Books That Move Us: 180 Days by Kittle & Gallagher

 Haley Lewis teaches eighth grade language arts in Cincinnati, Ohio. She loves getting new books into the hands of her students and reading YA novels to recommend to them. Haley is constantly seeking new ways to get her students engaged in reading and writing to help them develop successful literacy skills. She aims to show her students that you never stop growing as a learner. Today, Haley shares about a professional development book that has contributed to her journey as a life-long learner.


In the summer of 2018, as a participant of the Book Love Summer Book Club, I was introduced to 180 Days: Two Teachers and the Quest to Engage and Empower Adolescents. I had heard of the works of Kelly Gallagher and Penny Kittle and was intrigued right away. As soon as my copy came in the mail, I instantly started devouring the book and all it had to offer. This professional development book gives the reader an insight into how these two famous and prestigious educators go about planning, developing, and implementing “180 days” worth of reading and writing instruction.


What should you expect?

These two master teachers constructed a major collaboration between their two philosophies on teaching, reading, writing, and reflecting. The book was inspired by a teacher’s question, “How do you fit it all in?” In an attempt to choose and prioritize their best practices, they created 180 Days. The book is broken into two main parts: Planning Decisions and Teaching Essential Discourses. The first part takes the reader through the process the pair used to plan a school year of teaching. They begin, as all good teachers of reading and writing should when planning, with their beliefs. These are their non-negotiables. Simply, that students must be daily readers and must write every day more than we could ever read or grade. They will address daily practices, how they map out their units, and how they strive to balance feedback and evaluation.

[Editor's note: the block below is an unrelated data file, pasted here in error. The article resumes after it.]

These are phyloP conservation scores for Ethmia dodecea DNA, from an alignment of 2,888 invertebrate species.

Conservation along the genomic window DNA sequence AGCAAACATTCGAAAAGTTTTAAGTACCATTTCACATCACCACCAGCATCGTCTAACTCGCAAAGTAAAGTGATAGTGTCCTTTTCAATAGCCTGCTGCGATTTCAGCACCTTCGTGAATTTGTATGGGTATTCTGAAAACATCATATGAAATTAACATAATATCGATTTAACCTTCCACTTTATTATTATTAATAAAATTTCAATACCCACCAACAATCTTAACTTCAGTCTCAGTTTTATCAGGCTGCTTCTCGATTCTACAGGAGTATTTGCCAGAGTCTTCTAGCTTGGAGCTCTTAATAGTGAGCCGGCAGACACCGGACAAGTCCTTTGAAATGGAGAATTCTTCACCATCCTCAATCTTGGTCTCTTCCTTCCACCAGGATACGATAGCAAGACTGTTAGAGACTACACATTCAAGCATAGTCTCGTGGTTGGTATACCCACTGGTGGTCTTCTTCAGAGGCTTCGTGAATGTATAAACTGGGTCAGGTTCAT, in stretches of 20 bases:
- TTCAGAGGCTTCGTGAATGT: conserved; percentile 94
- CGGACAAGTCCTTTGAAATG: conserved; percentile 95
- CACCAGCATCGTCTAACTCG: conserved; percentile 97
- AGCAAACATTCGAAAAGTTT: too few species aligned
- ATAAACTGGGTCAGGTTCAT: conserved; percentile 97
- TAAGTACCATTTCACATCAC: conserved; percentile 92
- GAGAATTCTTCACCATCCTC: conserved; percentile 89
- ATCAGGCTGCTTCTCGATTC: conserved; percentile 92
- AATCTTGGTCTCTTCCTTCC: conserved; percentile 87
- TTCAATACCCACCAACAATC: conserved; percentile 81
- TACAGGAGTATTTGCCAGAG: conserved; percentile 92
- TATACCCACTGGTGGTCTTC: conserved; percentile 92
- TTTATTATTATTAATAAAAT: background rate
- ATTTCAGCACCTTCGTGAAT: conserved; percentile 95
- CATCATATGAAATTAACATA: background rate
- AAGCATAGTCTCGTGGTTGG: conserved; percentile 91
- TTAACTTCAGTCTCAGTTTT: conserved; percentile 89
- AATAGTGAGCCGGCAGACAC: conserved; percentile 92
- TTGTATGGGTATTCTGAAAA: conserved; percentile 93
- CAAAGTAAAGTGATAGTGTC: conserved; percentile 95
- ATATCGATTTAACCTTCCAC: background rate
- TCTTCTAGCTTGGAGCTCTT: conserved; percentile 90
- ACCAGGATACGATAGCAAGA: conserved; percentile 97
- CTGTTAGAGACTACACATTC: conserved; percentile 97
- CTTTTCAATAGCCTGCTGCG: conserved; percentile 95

Part two takes you through the four main discourses they cover in their classrooms–narrative, informational, argument, and multi-genre research projects. They address how they think of the units being put together, how they set up “laps” to cover the different dynamics of each style of writing, and the essential questions they align their work with. They throw in a PLETHORA of videos of conferences, mini-lessons, book clubs, etc. You will walk away feeling ready to revamp your entire curriculum and be changed on the way you look at your reading and writing instruction.

My Takeaways as a Life-long Learner and Educator

  1. Start your planning, instruction, and reflection with your beliefs.